Are You Throwing Away Money On Seasonal Sales?

This article was written by Michelle Weger.

I love putting up a fresh Christmas tree every year.

Last year when Christmas was over, Nabil and I put our tree outside and somehow it kept looking fresh and green for months after the holidays.

It was a huge source of entertainment for us, watching the birds and wildlife treat our tree like it was any other and wondering when, exactly, it would stop looking so nice.

Needless to say, I like a beautiful Christmas tree just as much as the next person.

They are one of the most popular symbols of the season, after all.

They’re so popular that if you tell someone that you’re not putting up a Christmas tree, they tend to give you a weird look.

This year, I’m not putting up a Christmas tree.

When Nabil and I first moved into our house last year, we didn’t have a lot of furniture. Since we were still renovating parts of the house, less was best – less furniture meant less moving things around every time we had a new project to do.

Less furniture meant more room for a Christmas tree.

This year, things have changed.

We finished (most of) our renovations.

We bought new furniture.

We created a cozy living room that’s set up just the way we like it.

And in that cozy living room is an end table sitting right where we had put our Christmas tree last year.

Realistically, setting up a Christmas tree doesn’t make sense for us. Aside from storing my end table outside where it will get ruined in the winter weather, I have nowhere else to put it.

And it wouldn’t make sense for me to throw out my end table just to fit a Christmas tree in my living room for a short part of the year.

“But Michelle!” people say. “Everyone who celebrates Christmas puts up a tree for the holidays!”

Just because everyone else is doing it doesn’t mean it’s right for me.

Like seemingly every parent ever has said to their teenager – don’t jump off a cliff just because everyone else is doing it.

This lesson applies to business, too.

Think of all the big sales days that happen throughout the year. Depending on your industry, you might have some holidays that are busier than others, but everyone has a few busy sales periods throughout the year.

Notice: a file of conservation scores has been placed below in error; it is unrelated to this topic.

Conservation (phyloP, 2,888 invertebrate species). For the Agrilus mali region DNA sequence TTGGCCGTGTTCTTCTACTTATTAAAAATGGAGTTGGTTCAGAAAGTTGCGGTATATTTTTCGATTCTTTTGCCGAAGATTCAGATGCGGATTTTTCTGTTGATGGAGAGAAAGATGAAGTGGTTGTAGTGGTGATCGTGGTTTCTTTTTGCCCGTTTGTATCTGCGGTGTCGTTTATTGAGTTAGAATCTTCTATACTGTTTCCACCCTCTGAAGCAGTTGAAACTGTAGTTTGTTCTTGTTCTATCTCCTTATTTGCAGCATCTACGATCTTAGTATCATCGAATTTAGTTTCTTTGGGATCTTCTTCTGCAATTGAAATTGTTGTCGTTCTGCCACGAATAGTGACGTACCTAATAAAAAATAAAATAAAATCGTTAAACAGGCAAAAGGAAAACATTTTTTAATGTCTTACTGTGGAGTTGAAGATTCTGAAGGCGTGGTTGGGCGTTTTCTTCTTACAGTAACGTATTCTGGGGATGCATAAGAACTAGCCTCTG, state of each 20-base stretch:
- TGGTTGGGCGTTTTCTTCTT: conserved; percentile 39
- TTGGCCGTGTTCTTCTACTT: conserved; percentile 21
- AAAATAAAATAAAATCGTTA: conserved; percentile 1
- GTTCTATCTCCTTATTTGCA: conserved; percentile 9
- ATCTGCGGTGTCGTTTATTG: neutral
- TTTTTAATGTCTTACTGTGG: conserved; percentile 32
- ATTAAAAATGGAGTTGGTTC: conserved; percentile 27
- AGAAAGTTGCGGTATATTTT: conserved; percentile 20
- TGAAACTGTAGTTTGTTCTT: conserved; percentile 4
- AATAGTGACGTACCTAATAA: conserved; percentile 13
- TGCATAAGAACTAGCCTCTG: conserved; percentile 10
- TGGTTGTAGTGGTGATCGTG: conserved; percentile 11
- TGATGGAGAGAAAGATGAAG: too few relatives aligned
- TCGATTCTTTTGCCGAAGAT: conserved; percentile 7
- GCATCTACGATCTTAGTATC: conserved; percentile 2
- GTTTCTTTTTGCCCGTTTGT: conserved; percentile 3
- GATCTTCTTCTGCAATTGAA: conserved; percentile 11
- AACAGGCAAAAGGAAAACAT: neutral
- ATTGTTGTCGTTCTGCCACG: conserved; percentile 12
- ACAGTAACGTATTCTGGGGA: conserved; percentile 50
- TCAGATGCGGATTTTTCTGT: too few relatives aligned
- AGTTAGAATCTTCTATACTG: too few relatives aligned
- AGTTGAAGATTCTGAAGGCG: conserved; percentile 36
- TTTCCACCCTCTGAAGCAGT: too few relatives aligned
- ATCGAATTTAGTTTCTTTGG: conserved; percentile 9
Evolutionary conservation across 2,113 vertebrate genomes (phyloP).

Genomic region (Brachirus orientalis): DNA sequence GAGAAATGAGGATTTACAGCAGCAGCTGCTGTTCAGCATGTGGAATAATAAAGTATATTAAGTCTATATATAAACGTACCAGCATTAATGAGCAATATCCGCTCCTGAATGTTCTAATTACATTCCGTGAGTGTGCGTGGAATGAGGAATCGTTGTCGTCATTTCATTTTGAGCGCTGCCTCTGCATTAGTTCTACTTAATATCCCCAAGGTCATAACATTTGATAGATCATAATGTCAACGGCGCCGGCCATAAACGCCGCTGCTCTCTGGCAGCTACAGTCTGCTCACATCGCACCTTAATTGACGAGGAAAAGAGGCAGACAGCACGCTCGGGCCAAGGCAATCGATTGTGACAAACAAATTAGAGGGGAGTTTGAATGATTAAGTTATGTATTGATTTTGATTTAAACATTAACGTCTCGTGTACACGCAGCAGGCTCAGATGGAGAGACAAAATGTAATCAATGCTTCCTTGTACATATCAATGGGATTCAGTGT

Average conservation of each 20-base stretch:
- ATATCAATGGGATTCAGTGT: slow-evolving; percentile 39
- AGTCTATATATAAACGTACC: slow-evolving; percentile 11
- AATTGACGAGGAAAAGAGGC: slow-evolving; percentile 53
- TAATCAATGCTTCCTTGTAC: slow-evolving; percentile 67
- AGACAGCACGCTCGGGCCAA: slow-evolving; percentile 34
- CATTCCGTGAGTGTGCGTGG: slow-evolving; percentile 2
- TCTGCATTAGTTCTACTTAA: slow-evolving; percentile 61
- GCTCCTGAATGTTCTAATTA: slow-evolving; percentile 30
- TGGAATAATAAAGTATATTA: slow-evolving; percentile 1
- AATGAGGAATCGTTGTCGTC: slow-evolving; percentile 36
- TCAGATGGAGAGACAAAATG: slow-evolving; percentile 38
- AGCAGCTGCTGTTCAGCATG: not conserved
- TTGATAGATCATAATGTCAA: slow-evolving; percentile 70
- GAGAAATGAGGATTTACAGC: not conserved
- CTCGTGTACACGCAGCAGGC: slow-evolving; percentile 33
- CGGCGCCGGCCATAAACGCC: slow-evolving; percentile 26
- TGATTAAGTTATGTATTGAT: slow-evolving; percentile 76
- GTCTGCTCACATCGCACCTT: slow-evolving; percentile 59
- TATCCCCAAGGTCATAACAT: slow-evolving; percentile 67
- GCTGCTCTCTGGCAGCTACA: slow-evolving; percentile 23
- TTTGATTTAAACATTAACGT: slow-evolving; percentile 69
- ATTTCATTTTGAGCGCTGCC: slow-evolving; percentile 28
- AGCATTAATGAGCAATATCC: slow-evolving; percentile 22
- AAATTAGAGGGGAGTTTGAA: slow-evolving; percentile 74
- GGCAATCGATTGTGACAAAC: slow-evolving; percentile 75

Boxing Day.

Mother’s Day.

Black Friday.

It’s easy to fall into the trap of thinking every business has to have a huge promotion on those holidays in order to be competitive.

But unless you’re a multi-million dollar corporation, chances are that running a 75% off promotion would severely impact your bottom line.

After all, most businesses operate with a profit margin around 10-30%.

It doesn’t make sense to run a promotion that completely eradicates your profits.

There’s no point in running a sale that results in you paying your customers because it’s costing you more than you’re making.

And you probably don’t have the ability to manufacture special models of your product just so you can sell them for a much lower price on Black Friday, like big-name electronic companies do.

Depending on what you sell, it might not even be realistic for you to offer any sort of discount.

Navigating Black Friday strategies and sales is stressful. But you have to remember that Black Friday is only one day a year. That means if it doesn’t make sense for your business to run a promotion, don’t run a promotion just because everyone else is.

Don’t jump off the cliff just because everyone else is doing it.

There will be other strategies.

Other sales.

Other ways for you to make more money.

We may not have a Christmas tree this year, but there are other ways to make our home look festive and inviting. We did what worked for our home, and created a setup that is perfect for us.

Just like I’m not going to rearrange my living room or throw out my end table to set up a Christmas tree, don’t throw away a year of hard work for one big sale if it doesn’t make sense for your business.

If you’re ready to find online sales strategies that work better for your business, let’s talk.

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